If the Chancellor sells the Lloyds holdings too cheaply, it may make it a buy for investors

20th June 2013

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Maybe the Treasury has taken note of criticisms such as that voiced by Justin Urquhart Stewart on MindfulMoney earlier this week. Urquhart Stewart had compared an early sell-off of the banks simply to get money into the Treasury coffers as comparable to Gordon Brown’s notorious gold sell off at the bottom of the market. That and other similar criticisms in City circles will not have been welcome in the Treasury’s Parliament Street  offices.

Now the Chancellor George Osborne has outlined a new plan. He wants to return the Government’s Lloyds Bank shareholdings to private ownership by 2015. But in the case of RBS, he wants to look at breaking up the institution into a good and bad bank and then consider returning the good half to the market while presumably managing down the other book.

This would, eventually, return another fully functioning banking player back to the British High Street hopefully with a beneficial outcome for the country’s small businesses and other borrowers.

At the very least, the Treasury cannot be accused of employing unseemly haste in RBS’s case. In the process, it is also accepting one major recommendation of this week’s Parliamentary Commission on Banking Standards which wanted the good bank, bad bank proposal given some serious thought.

In fact, though it is not widely remembered the UK already has a bad bank. UK Asset Resolution (UKAR) holds £68.7 billion of loans. This includes, among other grizzly items some toxic loans from the now defunct Bradford & Bingley – though it may have bought some of those books of loans from other lenders, and from the poorly run (under its previous management) Northern Rock. In the case of the former, the good bit of B&B is now contained within Santander.  Northern Rock’s good bits are now part of Virgin Money. Now, of course, not all of even those supposedly poor quality loans are toxic. But it would leave the UK with either one very large bad bank or two medium bad banks. And we don’t know what happens when interest rates shoot up because some of those loans and borrowers must be vulnerable.

Back to Lloyds though. It is still possible that Government could be accused of rushing to return the 40 odd per cent stake in the Lloyds HBoS group and underpricing the investment.

However if you are one of the prospective buyers there are a host of things to think about. Among other things, you will want to consider the impact of the sell-off of TSB branches (once destined to end up with another bank that got itself in a little difficulty Co-operative). There is that interest rate/end of QE risk again although that may be mitigated at little by an economic recovery even if it is a sluggish one.

In addition, as the BBC reports today and possibly lost amid the other headlines is the fact that  the Prudential Regulatory Authority wants a host of banks to hold more capital.

Barclays, Lloyds Banking Group and Royal Bank of Scotland (RBS) account for much of what the PRA says is a capital shortfall though Nationwide is mentioned as well. The state -backed RBS alone must find £13.6 billion, with Lloyds lacking £8.6 billion in capital. Barclays must boost its capital by £3 billion.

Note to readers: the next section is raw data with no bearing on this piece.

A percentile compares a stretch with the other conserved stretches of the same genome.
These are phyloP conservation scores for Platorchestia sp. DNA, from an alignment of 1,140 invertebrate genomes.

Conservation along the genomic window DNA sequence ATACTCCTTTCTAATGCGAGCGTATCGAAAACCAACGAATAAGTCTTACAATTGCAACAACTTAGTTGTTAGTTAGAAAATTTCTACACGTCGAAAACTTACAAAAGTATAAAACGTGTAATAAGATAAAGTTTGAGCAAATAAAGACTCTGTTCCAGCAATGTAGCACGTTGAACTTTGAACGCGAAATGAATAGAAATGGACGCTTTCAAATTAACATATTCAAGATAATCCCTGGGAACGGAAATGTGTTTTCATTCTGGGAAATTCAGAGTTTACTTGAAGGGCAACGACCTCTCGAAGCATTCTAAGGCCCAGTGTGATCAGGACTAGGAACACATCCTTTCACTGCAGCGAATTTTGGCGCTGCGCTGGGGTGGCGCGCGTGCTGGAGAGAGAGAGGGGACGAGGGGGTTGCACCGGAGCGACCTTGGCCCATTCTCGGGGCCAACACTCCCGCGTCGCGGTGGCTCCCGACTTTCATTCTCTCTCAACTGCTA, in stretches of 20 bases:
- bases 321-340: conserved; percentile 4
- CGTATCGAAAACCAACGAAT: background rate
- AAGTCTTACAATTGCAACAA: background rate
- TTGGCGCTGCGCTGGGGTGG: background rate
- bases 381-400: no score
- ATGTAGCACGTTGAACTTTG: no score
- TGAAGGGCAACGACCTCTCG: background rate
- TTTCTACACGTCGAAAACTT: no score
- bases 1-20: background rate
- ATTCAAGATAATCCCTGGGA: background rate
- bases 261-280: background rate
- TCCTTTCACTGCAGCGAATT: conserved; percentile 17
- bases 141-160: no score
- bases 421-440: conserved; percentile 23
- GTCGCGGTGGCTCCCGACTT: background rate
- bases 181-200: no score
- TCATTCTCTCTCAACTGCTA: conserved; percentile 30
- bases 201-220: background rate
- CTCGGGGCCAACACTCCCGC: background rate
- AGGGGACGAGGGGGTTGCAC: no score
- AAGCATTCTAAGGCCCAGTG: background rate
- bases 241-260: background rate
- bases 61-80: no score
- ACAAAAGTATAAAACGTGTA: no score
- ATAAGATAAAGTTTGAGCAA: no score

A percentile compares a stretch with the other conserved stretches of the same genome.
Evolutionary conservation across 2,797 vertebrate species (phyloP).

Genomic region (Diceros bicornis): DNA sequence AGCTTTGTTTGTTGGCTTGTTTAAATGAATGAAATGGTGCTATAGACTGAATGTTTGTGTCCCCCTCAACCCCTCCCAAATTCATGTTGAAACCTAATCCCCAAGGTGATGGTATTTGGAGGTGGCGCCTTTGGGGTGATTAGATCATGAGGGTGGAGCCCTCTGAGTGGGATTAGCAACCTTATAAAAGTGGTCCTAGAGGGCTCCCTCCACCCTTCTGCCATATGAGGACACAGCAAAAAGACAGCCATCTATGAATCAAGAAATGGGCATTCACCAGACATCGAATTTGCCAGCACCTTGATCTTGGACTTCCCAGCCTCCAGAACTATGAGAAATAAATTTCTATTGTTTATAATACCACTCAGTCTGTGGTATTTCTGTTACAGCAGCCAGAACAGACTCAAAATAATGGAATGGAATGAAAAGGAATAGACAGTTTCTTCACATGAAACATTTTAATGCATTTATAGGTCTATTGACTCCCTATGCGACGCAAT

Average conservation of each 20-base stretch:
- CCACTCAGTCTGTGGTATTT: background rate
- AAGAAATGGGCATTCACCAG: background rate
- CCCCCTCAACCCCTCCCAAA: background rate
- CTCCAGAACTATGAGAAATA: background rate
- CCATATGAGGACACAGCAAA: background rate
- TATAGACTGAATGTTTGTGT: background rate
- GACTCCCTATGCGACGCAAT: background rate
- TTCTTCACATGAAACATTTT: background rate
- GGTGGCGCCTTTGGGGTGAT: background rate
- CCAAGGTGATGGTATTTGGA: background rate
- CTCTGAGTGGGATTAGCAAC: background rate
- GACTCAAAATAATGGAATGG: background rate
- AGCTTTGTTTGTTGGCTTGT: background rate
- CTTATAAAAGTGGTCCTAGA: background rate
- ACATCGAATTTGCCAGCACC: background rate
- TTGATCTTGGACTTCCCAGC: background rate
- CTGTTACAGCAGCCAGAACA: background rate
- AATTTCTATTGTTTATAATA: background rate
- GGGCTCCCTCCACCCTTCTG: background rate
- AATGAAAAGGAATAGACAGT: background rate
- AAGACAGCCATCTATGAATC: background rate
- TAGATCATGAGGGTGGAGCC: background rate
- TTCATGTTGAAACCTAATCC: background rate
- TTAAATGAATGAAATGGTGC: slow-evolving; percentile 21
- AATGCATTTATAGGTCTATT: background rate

The BBC’s business correspondent Robert Peston suggests that it is Barclays and Nationwide which will be most miffed because they have been doing what the Government wants them to do and are lending more only for another admittedly arms length arm of government the PRA to require them to hold more capital as a result.

So if you are thinking about scooping up some Lloyds investment, you need to ask what exactly has and has not been priced in.

You may decide it is best to leave bank investing to specialist financials or recovery play fund managers. If you are investing personally, don’t expect investing in the high street banks to be a ‘normal’ investment for some while to come.

Of course, if the Chancellor is being hasty as an owner of LLoyds (through the Government’s holdings) you may be getting short-changed, but if the price is lower than it might be, then as a private investor it might be a good buy.

* For an entirely different take on things, this is video about what a good bank looks like held at St Pauls earlier this month and featuring among others, the Archbishop of Canterbury Justin Welby.

12 thoughts on “If the Chancellor sells the Lloyds holdings too cheaply, it may make it a buy for investors”

  1. Anonymous says:

    Great column, Shaun. The inflation rate would certainly be higher if it properly accounted for housing prices and excluded council taxes. Council tax and rates only rose by 0.9% in July, much less than inflation in general. The RPI ex mortgage interest ex council tax rose by 2.7% in July. For some reason, although the RPIJ was brought in as a national statistic last March, and the RPI is no longer classified as one, ONS continues to provide the most detailed breakdown of the RPI and not for the RPIJ. However, if one takes the 0.7 percentage points difference between RPI and RPIJ as also applying to the RPIJ series, then the RPIJ total excluding mortgage interest and council tax series would still be 2.0%. Given the problems with this series, no stamp duty, a smoothed housing price index for the depreciation component, etc. the actual inflation rate has to be higher than 2.0%.

    More people should call for a lowering of the inflation target rate, as you do. The 2% rate was a Canadian thing, introduced as an intermediate target by Governor John Crow in February 1991 on the way to a lower unspecified target. In his memoirs he said he tried, unsuccessfully, to negotiate a 1.5% rate with the Finance Minister, Paul Martin.Two per cent never deserved to become the international standrd that it has. I’m not sure that the Bank of England would want to go as low as 1.5% at least right away, but it really should try out 1.8% or 1.75%. Keep up the great work. Andrew Baldwin

    1. Anonymous says: